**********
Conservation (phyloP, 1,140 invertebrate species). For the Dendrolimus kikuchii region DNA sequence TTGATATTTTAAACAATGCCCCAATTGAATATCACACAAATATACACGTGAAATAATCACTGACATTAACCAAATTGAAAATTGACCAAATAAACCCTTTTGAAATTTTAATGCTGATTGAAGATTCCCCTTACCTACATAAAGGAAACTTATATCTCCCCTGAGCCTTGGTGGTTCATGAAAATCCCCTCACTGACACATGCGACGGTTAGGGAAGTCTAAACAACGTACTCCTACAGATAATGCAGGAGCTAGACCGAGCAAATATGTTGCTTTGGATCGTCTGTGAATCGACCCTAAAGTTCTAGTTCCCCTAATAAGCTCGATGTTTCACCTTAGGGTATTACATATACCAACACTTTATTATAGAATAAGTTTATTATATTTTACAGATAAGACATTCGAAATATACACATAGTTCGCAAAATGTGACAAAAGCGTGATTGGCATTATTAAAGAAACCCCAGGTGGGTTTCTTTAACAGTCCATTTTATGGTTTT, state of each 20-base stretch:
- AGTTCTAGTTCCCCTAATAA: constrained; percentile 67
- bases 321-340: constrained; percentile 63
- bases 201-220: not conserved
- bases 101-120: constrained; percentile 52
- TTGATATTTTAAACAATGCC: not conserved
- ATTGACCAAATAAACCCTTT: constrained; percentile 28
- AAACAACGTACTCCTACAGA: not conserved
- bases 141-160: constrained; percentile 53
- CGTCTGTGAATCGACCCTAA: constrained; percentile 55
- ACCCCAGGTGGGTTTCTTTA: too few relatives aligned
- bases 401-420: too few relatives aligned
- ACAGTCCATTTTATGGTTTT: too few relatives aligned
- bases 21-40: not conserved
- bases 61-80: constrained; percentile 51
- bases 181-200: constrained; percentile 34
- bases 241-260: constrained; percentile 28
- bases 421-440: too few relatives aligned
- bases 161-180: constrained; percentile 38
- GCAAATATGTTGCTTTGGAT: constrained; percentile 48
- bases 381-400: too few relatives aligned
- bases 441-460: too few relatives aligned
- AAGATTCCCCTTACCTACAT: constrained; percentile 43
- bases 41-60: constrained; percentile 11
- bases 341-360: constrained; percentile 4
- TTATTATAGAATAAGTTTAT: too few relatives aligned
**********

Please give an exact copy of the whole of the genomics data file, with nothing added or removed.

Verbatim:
Conservation (phyloP, 1,140 invertebrate species). For the Dendrolimus kikuchii region DNA sequence TTGATATTTTAAACAATGCCCCAATTGAATATCACACAAATATACACGTGAAATAATCACTGACATTAACCAAATTGAAAATTGACCAAATAAACCCTTTTGAAATTTTAATGCTGATTGAAGATTCCCCTTACCTACATAAAGGAAACTTATATCTCCCCTGAGCCTTGGTGGTTCATGAAAATCCCCTCACTGACACATGCGACGGTTAGGGAAGTCTAAACAACGTACTCCTACAGATAATGCAGGAGCTAGACCGAGCAAATATGTTGCTTTGGATCGTCTGTGAATCGACCCTAAAGTTCTAGTTCCCCTAATAAGCTCGATGTTTCACCTTAGGGTATTACATATACCAACACTTTATTATAGAATAAGTTTATTATATTTTACAGATAAGACATTCGAAATATACACATAGTTCGCAAAATGTGACAAAAGCGTGATTGGCATTATTAAAGAAACCCCAGGTGGGTTTCTTTAACAGTCCATTTTATGGTTTT, state of each 20-base stretch:
- AGTTCTAGTTCCCCTAATAA: constrained; percentile 67
- bases 321-340: constrained; percentile 63
- bases 201-220: not conserved
- bases 101-120: constrained; percentile 52
- TTGATATTTTAAACAATGCC: not conserved
- ATTGACCAAATAAACCCTTT: constrained; percentile 28
- AAACAACGTACTCCTACAGA: not conserved
- bases 141-160: constrained; percentile 53
- CGTCTGTGAATCGACCCTAA: constrained; percentile 55
- ACCCCAGGTGGGTTTCTTTA: too few relatives aligned
- bases 401-420: too few relatives aligned
- ACAGTCCATTTTATGGTTTT: too few relatives aligned
- bases 21-40: not conserved
- bases 61-80: constrained; percentile 51
- bases 181-200: constrained; percentile 34
- bases 241-260: constrained; percentile 28
- bases 421-440: too few relatives aligned
- bases 161-180: constrained; percentile 38
- GCAAATATGTTGCTTTGGAT: constrained; percentile 48
- bases 381-400: too few relatives aligned
- bases 441-460: too few relatives aligned
- AAGATTCCCCTTACCTACAT: constrained; percentile 43
- bases 41-60: constrained; percentile 11
- bases 341-360: constrained; percentile 4
- TTATTATAGAATAAGTTTAT: too few relatives aligned